April 2018 | Leadership
Nano Tools for Leaders® are fast, effective leadership tools that you can learn and start using in less than 15 minutes — with the potential to significantly impact your success as a leader and the engagement and productivity of the people you lead.
Contributor: Sydney Finkelstein, PhD; Steven Roth Professor of Management, Dartmouth College; author of Superbosses: How Exceptional Leaders Master the Flow of Talent
Create top-performing individuals and teams with a three-facet teaching approach.
During a 10-year study of “superbosses,” — leaders who inspire the best performance from their people and launch astounding numbers of them into their own high-powered careers — a number of specific, common practices of star managers emerged. One involves teaching: specifically, what to teach, when to teach, and how to teach. For these highly successful managers, teaching isn’t merely an “extra”; it’s a responsibility and an integral part of their leadership style. They treat their reports as apprentices, understanding that if they’re not teaching them, they’re not really leading.
Unlike some other leadership practices, teaching like superbosses doesn’t take special talent or training or even a lot of time. It also doesn’t have to mean changing everything else that you’re doing, including more formal training. Simply follow the Action Steps below, making minor adjustments in what, when, and how you teach.
Under CEO Michael Miles, Kraft’s image was transformed in the 1980s from a purveyor of unhealthy, fatty foods into one focused on healthier offerings. He oversaw the introduction of hundreds of new brands and made a number of key acquisitions. He also nurtured top-flight marketing talent: his protégés included the future CEOs of Mattel, Young & Rubicam, Gillette, Sears, and many more. Those team members described him as “unusually accessible.” He left his door open, ate lunch in the cafeteria with employees two and three rungs below him, and held impromptu morning conversations with younger staff. These hour-long meetings have been described as “like taking a final exam.”
An investment manager learned a thing or two about discipline one day while watching his boss, hedge fund mogul Julian Robertson, consider whether to buy a stock. Robertson had spent a lot of time researching before deciding to invest $100 million. He placed the order, but in the meantime, consulted with a few people about the company and its industry. The information he got suggested that the stock was perhaps not as attractive as it had seemed. Another manager might have rationalized staying in the deal, especially since the cost of pulling out was 10 percent, or $10 million. But Robertson pulled out. “He never looked back,” said the protégé. “What he taught me was that if the story changes, get out. You can always reevaluate.”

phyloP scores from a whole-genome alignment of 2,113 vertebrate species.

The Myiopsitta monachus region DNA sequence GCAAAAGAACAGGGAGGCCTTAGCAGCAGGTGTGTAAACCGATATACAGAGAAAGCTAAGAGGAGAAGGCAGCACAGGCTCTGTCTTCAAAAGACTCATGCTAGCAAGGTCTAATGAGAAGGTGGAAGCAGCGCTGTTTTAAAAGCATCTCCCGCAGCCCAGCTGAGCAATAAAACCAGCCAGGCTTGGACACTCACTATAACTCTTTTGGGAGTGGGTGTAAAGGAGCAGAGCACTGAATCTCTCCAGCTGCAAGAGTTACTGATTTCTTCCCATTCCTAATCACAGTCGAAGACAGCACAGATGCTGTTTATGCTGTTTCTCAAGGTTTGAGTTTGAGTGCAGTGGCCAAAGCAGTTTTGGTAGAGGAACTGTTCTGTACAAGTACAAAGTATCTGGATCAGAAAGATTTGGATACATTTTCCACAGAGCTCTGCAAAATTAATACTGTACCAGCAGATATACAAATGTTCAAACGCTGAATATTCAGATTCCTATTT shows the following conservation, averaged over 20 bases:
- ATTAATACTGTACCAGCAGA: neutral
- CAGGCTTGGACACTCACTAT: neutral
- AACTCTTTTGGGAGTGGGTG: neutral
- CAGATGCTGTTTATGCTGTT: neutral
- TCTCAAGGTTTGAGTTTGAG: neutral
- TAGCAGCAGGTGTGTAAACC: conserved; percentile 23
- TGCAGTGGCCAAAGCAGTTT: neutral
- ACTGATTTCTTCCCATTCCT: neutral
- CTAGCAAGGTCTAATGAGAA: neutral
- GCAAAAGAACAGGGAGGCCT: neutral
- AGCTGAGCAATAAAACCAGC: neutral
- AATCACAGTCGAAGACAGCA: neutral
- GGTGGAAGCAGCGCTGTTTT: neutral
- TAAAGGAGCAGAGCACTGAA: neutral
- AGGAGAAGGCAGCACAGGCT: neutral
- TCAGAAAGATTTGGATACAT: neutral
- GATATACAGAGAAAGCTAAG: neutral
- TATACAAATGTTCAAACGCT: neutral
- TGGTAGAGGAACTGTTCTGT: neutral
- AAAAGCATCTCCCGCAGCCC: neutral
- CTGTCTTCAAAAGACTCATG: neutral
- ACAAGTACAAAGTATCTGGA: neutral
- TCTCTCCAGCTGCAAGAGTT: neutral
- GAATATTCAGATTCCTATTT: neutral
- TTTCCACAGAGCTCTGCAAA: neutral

When he was making Star Wars, filmmaker George Lucas was acutely aware of and interested in innovating on every level. He hired newcomer Ben Burtt to develop the voice of robot R2D2, but instead of relying on the studio library for sounds as every other science fiction movie did, Lucas wanted him to record real-world noises and modify them. The character had to somehow express a humanlike personality. Burtt experimented with different types of sound, running each by Lucas. Eventually, they realized the ones they had vocalized themselves and then mixed with synthesized sounds were the best. Burtt says while Lucas encouraged him to innovate, it was always clear that the director had an uncompromising vision of what he wanted and would push his people hard to achieve it.
Nano Tools for Leaders® was conceived and developed by Deb Giffen, MCC, director of Custom Programs at Wharton Executive Education. Nano Tools for Leaders® is a collaboration between joint sponsors Wharton Executive Education and Wharton’s Center for Leadership and Change Management. This collaboration is led by Professors Michael Useem and John Paul MacDuffie.
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